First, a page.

It’s going to take an entire organization supporting each other, both employers and employees, to ride out these tumultuous and unparalleled times.
The past weeks have shown many positive examples of organizations and individuals rising to the occasion to selflessly help others in need during this pandemic. We’ve also been witness to the worst in human nature – the rise of opportunistic scammers quickly taking advantage of the chaos and uncertainty to prey on normally diligent, scam-savvy individuals. These thieves and scammers steal from both businesses and individuals, jeopardizing the health and stability of an organization and its people. We’re all challenged and trying to make it through these difficult times. Unfortunately, we need to be more alert than ever in protecting our organizations and employees from those who will readily attack us when and where we are most vulnerable.
Your employees are worried, scared, stressed and anxious. Provide them with resources and knowledge to help them keep your company information, as well as their own personal information, safe from criminals eager to take advantage of our new ‘normal’.
Securing home workspaces may seem daunting, but it’s a critical step to keep your organization safe and functioning.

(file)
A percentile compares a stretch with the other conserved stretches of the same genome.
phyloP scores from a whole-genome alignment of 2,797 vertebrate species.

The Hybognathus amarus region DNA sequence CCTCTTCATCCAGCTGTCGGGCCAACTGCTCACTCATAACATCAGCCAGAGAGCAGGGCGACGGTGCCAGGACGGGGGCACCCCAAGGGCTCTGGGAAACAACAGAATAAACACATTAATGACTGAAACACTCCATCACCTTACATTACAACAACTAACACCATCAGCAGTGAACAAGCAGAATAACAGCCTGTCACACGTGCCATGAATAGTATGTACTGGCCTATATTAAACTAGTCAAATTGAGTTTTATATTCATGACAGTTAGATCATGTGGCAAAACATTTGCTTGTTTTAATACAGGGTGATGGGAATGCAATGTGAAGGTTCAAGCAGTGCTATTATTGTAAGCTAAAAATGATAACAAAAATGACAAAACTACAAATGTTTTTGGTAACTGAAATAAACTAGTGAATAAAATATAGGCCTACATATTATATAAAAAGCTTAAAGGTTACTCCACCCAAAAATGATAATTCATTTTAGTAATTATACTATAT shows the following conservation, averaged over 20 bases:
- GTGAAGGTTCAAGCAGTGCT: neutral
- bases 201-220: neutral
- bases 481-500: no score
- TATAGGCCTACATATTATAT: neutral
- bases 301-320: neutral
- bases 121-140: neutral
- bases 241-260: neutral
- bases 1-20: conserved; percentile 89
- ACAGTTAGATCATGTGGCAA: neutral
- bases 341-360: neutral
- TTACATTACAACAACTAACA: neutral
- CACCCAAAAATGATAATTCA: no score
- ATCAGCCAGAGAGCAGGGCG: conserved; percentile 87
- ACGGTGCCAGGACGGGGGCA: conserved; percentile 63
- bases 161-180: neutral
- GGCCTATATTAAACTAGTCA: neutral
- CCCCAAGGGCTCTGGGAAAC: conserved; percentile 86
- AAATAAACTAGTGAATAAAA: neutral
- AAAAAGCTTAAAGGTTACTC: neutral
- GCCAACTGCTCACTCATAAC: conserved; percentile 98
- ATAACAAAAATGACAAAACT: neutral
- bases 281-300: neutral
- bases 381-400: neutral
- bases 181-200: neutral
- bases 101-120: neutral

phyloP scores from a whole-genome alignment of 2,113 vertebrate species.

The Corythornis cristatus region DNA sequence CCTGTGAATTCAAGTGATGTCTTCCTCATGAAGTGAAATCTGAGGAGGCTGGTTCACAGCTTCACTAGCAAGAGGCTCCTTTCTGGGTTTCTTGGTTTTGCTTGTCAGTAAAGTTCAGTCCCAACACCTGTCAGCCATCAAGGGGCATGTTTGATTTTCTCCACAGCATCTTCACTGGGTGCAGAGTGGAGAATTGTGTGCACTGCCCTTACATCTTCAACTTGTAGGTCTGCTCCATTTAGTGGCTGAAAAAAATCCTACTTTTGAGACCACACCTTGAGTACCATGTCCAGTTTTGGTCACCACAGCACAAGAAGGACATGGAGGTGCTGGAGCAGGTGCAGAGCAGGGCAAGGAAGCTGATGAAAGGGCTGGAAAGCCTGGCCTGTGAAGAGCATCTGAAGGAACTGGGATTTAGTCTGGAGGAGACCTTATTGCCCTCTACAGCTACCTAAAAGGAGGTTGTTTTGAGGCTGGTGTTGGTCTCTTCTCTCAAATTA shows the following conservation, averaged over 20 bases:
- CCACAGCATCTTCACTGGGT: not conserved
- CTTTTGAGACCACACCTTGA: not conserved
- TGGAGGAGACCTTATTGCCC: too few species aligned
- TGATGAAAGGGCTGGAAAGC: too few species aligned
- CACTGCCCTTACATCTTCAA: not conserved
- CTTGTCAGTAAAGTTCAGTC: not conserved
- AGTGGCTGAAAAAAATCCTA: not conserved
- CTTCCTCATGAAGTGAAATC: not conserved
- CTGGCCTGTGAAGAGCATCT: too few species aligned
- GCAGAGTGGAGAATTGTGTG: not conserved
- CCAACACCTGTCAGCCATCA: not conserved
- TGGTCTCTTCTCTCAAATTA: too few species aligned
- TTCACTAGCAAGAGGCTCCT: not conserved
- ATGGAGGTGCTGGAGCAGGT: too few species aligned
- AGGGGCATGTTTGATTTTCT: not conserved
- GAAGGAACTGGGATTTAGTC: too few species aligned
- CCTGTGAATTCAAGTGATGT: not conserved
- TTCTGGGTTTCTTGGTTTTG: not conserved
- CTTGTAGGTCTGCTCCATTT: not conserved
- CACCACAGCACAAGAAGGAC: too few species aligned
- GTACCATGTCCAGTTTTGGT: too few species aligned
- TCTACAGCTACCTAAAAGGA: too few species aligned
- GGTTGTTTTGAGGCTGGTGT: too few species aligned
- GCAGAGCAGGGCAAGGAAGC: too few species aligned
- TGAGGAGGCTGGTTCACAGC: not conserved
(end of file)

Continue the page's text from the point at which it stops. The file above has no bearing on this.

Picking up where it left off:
Remember, we’re all in this together. Help protect your employer from criminal acts that could further harm the stability of your company during these especially difficult economic times. You can do this by abiding by the security protocols in place regarding network databases, computers, electronic devices and paper files and documents.
From a personal perspective, protect yourselves and your loved ones, especially the elderly who oftentimes fall victim. They may not be as familiar with various methods of common email fraud. Show them how to verify who the sender is, ensuring it is coming from an email address they know. Let them know to be very wary of attachments or links and how to hover and confirm the destination of the link before clicking on it. Tell them it’s okay to contact the sender to confirm the attachment or link was intentional if they’re unsure. Sometimes these best practices come second-nature to those intimately familiar with technology, and we forget that not all of us have that luxury.
Pay attention and be on the lookout for criminals poised and ready to make off with your personal information, especially right now when many Americans are expecting their economic-impact payment (the official name for the IRS-issued ‘stimulus’ checks). These scams can be executed via many means, including mail, email, phone, text, fake websites and fraudulent products. They are ever-evolving so take the time to stay current with some of the most recent scams.
Humanity creates within us a desire to rise up and help out during adversity. Sometimes our greatest impacts can be made through simple acts, using our knowledge and information to help others.